TORONTO - Jeff Fisher's long and distinguished run in Tennessee appears to be over.
No, there wasn't any bulletin from owner Bud Adams following Thursday night's 30-28 loss to a suspect Indianapolis Colts, but when your time is done, your time is done.
And no team in the NFL these days looks as done as the Titans, who have now lost six in a row following a 5-2 start.
During the past six weeks, Fisher has fueled a nasty feud with quarterback Vince Young, one that has split the team and killed any hope of a playoff berth.
In Thursday's game, Titans wide receiver Kenny Britt wore a towel inscribed "No.10 VY" in the first half — a show of solidarity with Young and a perceived shot at Fisher.
And following the loss, he's getting second-guessed for his on-field decisions, especially for punting the ball to the Colts and Peyton Manning with 4:30 left in the game, his team trailing 27-21 and a fourth-and-one situation at his own 34.
"Me, myself, I feel like, playing against a team like Indy, that's something you kind of have to go for," Pro Bowl running back Chris Johnson said. "But in the end, it was his call and he's the coach."
"Yeah, you can always second-guess that," Fisher said after the game. "But I felt we could get a punt, we could get a stop and get the ball back and we had a chance to win the game.
"As it was, if they miss the field goal, we still have a chance to win the game."
But Manning and the Colts got the field goal and the Titans could only add a meaningless TD on the game's final play.
Nothing has worked for Fisher and the Titans this season and you can now add the addition of wide receiver Randy Moss to the list. Against the Colts he hardly played and no passes were thrown in his direction. He has been a non-factor in the six games he has been with the team.
That's as much Fisher's fault as it is Moss'.
There was a time when Fisher seemed inventive, daring and upbeat. Now he comes across as a bitter and angry man.
Ever since he ripped Young following the loss to Washington on Nov. 21, the feud with his young quarterback has festered in public. Young is gone for the season following surgery to a torn tendon in his right thumb, but the bitterness displayed by Fisher lingers.
In a pre-taped interview with NFL Network, Fisher said he still hasn't talked to Young since the Washington game.
"There'll be a discussion, I'm sure, at some point," Fisher said in the interview.
"There's no excuse for what he did," he said about Young throwing his pads into the stands after Fisher would not put him back in the game and post-game argument with the head coach in the locker room. "I think to a man, most everybody in that locker room would have disagreed with his actions. So from that standpoint, he's probably better off not being here."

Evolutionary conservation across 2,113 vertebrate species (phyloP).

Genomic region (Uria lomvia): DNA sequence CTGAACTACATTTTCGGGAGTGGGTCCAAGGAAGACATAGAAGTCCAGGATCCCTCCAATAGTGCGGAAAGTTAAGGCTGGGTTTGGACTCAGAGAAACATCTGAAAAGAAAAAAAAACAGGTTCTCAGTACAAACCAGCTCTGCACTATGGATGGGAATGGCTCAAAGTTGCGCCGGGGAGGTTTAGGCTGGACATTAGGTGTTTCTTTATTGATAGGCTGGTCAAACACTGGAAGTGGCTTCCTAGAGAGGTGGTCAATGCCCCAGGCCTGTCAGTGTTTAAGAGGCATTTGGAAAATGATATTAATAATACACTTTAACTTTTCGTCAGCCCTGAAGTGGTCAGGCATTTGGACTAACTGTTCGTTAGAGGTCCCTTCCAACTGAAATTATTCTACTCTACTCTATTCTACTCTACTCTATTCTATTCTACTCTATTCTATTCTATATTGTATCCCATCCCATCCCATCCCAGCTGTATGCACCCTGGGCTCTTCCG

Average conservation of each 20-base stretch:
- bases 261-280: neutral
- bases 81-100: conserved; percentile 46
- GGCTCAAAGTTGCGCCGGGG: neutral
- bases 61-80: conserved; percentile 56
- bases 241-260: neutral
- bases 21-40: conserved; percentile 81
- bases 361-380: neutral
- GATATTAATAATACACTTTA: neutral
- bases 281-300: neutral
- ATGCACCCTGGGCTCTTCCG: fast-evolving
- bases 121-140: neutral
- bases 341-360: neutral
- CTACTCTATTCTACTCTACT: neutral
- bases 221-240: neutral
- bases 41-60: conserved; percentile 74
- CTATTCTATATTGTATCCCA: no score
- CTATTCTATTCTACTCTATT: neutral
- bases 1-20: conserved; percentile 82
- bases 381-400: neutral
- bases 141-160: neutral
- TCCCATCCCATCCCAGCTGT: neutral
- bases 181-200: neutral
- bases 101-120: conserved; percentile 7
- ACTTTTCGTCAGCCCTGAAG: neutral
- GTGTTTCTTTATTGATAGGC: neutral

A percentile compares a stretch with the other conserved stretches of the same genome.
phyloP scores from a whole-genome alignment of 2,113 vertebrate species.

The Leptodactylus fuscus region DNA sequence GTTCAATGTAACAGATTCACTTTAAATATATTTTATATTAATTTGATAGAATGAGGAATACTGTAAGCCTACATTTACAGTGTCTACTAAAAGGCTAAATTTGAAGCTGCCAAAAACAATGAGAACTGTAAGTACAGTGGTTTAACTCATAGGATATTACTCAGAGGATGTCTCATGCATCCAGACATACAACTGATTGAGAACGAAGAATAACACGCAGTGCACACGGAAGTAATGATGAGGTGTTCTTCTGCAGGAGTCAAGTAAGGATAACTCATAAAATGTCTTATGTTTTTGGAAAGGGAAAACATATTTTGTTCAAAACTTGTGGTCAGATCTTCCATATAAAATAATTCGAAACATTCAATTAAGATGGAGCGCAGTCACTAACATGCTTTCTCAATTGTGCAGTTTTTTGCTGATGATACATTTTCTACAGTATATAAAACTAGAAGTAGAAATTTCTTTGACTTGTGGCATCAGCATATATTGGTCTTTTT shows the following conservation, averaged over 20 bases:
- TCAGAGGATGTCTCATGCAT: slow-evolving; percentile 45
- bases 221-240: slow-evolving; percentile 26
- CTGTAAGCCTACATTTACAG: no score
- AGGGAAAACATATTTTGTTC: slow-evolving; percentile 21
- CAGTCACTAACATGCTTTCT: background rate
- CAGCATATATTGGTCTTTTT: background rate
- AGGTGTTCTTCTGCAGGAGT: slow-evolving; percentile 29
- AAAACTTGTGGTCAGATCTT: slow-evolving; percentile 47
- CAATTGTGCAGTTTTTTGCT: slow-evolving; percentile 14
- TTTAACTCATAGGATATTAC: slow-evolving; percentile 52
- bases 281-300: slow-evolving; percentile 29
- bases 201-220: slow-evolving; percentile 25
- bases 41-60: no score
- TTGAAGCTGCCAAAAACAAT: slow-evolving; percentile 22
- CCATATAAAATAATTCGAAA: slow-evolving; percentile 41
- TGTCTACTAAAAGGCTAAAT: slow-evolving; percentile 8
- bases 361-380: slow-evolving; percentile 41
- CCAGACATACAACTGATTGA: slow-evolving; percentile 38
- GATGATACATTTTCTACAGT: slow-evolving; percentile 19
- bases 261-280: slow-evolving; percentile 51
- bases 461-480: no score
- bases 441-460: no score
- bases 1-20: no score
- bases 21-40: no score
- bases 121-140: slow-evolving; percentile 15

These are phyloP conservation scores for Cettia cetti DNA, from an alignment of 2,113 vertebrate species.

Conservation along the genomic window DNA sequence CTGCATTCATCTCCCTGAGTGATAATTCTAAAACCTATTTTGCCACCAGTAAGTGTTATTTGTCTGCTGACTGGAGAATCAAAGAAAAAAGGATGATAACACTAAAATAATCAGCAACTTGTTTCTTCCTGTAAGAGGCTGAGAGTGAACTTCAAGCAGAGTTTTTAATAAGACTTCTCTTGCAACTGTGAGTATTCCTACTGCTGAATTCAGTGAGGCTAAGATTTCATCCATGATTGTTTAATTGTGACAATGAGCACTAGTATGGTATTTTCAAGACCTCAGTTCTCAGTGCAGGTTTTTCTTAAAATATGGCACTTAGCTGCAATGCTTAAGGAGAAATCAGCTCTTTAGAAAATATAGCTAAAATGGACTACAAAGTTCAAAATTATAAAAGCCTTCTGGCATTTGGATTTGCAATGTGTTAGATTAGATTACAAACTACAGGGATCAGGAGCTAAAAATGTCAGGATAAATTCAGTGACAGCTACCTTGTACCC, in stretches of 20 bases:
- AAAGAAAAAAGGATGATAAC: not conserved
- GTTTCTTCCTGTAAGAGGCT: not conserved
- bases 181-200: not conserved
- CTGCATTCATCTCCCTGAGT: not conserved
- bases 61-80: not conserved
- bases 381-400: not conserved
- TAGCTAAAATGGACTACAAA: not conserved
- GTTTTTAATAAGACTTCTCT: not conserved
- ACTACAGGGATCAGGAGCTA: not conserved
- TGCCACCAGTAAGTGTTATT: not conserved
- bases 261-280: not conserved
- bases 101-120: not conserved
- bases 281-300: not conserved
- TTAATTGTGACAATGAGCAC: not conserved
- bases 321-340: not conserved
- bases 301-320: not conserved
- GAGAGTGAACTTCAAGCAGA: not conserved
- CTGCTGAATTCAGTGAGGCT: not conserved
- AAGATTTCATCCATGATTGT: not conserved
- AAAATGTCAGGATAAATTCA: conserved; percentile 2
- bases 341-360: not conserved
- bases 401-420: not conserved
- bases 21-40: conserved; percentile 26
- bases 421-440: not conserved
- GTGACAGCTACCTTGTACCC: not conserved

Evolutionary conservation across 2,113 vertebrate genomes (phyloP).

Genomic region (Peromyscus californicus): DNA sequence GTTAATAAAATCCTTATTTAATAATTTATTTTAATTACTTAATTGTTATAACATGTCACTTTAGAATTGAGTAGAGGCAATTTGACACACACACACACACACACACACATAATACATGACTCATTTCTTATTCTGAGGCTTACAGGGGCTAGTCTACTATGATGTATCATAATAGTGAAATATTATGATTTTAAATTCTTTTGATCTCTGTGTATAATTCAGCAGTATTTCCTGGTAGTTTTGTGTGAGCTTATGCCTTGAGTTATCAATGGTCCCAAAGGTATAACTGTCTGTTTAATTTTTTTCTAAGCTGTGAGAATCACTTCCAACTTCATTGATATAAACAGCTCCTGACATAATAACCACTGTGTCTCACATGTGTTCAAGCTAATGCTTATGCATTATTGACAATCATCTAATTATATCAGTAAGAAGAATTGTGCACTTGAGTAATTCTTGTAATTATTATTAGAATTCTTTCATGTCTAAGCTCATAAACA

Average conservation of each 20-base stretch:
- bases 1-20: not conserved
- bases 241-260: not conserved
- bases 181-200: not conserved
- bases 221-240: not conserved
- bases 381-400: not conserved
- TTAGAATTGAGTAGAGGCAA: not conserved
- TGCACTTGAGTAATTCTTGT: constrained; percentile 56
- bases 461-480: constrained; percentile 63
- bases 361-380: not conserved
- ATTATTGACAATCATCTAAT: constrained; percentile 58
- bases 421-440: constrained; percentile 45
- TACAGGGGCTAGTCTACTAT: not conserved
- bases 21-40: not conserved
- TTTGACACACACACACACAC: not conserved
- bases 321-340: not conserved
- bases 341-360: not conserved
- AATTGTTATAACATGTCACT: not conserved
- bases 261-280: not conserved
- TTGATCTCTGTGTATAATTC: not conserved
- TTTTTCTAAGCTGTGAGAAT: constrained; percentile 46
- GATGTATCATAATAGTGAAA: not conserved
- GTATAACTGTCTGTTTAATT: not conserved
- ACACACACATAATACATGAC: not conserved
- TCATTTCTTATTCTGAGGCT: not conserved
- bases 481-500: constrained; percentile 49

He was asked if he'd do anything differently with Young.
"This is not just Vince, it's most players in general: I think it's an understanding of what it takes to be a pro, and the time commitment," Fisher said.
"And that it's a privilege to play in the National Football League, and the positions on this field, be them offence, defence or special teams, are not easy, and it takes work. And there are also going to be ups and downs associated with that, and you have to be able to keep those in perspective."
Somewhere along the way, though, Fisher appears to have lost his.
It's time for him to go.
The Peyton Manning lovers were all gaga over his performance against Tennessee as he threw for 319 yards and two touchdowns.
The No. 1 item they were crowing over was that he didn't throw any interceptions and when you think about it, isn't that a damning indictment.
We're talking about one of the greatest quarterbacks in NFL history and everybody's gushing over the fact that against a dysfunctional team like the Titans, one that had lost five games in a row and hadn't scored a touchdown in three games, he didn't toss up a pick.
Well, strike up the band.
Seems to me the Colts are still a bad team.
They have no running game, are suspect on defence and live and die on Manning's right arm.
To make the playoffs they have to run the table beginning with next week's big showdown at home against the Jaguars.
The Colts are still alive, but barely.
File this one under the department of desperate times and desperate measures.
In an effort to rouse his troops and not have them wander around Jacksonville Municipal Stadium looking like extras from a Night of The Living Dead sequel, Oakland coach Tom Cable has been rousting his players before the crack of dawn in an effort to acclimatize them to east coast times in preparation for Sunday's game against the Jaguars.
How early? Well, how about 5 a.m. Player meetings this week have started at 6:25 a.m. with the on-field practice beginning at 9:45 a.m.
West coast teams that travel to the east coast historically do not fare well in the NFL — but the Raiders of late have taken it to extremes.
The Raiders have flown to the east coast on two occasions this season and have lost both times, getting ripped by a combined score of 73-16.
In the season opener on Sept. 12, Oakland was whipped 38-13 by Tennessee and Nov. 21 at Pittsburgh, they were crushed 35-3.
Last year in an infamous trip to New York to face the Giants, they were thrashed 44-7.
So Cable, being a thinking man's coach, decided to try something different.
"We've really struggled," Cable said about playing on the other coast. "When you look at the records of teams going west to east, it's not very good. The only thing we could come up with was try to get their body clocks on something similar to that. We're starting the day earlier and ending the day earlier and stressing to them to get more rest at night with the early start."
This is a big game for both the Raiders and the Jags as it has playoff implications cutting both ways.
Give Cable credit for trying something new.